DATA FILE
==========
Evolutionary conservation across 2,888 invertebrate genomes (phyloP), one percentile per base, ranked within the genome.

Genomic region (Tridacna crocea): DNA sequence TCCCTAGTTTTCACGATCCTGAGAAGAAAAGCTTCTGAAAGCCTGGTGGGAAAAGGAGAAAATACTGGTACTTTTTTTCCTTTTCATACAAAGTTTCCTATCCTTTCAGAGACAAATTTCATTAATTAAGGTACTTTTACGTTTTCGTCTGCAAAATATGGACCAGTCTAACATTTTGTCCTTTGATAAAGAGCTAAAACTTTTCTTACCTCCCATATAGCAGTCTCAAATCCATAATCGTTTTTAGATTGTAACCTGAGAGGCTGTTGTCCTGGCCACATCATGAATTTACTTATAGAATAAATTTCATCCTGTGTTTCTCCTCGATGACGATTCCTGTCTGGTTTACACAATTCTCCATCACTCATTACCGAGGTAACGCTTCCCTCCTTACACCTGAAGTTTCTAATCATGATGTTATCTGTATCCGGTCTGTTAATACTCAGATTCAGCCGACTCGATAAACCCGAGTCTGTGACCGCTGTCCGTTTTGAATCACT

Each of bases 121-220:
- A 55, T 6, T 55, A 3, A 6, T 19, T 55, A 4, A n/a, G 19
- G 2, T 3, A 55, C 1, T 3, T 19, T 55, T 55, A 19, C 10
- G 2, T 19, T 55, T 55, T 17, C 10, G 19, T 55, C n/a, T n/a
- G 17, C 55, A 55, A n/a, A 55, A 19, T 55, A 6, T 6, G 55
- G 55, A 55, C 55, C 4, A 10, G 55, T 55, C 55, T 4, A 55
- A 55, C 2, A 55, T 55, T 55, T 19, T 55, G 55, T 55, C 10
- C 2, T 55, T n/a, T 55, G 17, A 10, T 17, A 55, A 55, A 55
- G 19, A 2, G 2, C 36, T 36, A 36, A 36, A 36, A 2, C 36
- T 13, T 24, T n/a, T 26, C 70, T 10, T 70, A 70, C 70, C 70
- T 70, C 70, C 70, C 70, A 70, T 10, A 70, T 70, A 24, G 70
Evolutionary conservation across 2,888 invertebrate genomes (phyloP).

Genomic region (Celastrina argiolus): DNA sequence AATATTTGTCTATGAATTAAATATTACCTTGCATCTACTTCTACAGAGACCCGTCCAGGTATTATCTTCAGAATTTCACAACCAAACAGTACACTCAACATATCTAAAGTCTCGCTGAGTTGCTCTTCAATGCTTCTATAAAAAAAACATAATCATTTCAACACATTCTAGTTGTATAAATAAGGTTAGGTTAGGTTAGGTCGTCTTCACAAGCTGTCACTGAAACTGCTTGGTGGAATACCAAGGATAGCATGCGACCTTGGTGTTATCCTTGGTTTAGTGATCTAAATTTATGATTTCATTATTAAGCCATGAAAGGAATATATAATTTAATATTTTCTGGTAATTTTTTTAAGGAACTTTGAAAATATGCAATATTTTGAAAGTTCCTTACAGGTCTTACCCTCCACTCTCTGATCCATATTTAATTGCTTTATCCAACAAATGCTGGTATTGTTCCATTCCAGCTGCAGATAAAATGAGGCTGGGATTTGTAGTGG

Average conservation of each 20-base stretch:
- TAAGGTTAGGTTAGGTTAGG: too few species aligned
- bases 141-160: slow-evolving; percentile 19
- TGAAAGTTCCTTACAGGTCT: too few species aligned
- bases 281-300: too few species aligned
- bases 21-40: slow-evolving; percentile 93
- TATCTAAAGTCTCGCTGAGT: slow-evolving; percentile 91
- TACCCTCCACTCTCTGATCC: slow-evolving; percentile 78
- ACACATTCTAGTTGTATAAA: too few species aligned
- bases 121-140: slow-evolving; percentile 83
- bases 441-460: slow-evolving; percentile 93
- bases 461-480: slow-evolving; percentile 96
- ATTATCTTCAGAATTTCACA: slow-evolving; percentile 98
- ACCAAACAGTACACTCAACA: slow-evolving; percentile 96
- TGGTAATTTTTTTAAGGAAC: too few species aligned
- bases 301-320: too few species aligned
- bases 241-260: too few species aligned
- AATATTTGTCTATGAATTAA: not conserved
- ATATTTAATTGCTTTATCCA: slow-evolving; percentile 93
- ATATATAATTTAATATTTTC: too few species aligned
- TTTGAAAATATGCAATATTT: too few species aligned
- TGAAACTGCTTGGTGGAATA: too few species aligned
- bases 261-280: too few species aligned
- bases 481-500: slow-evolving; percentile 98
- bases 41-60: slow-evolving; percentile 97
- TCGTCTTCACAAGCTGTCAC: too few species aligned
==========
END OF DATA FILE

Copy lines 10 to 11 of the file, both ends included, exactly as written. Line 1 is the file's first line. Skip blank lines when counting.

- C 2, T 55, T n/a, T 55, G 17, A 10, T 17, A 55, A 55, A 55
- G 19, A 2, G 2, C 36, T 36, A 36, A 36, A 36, A 2, C 36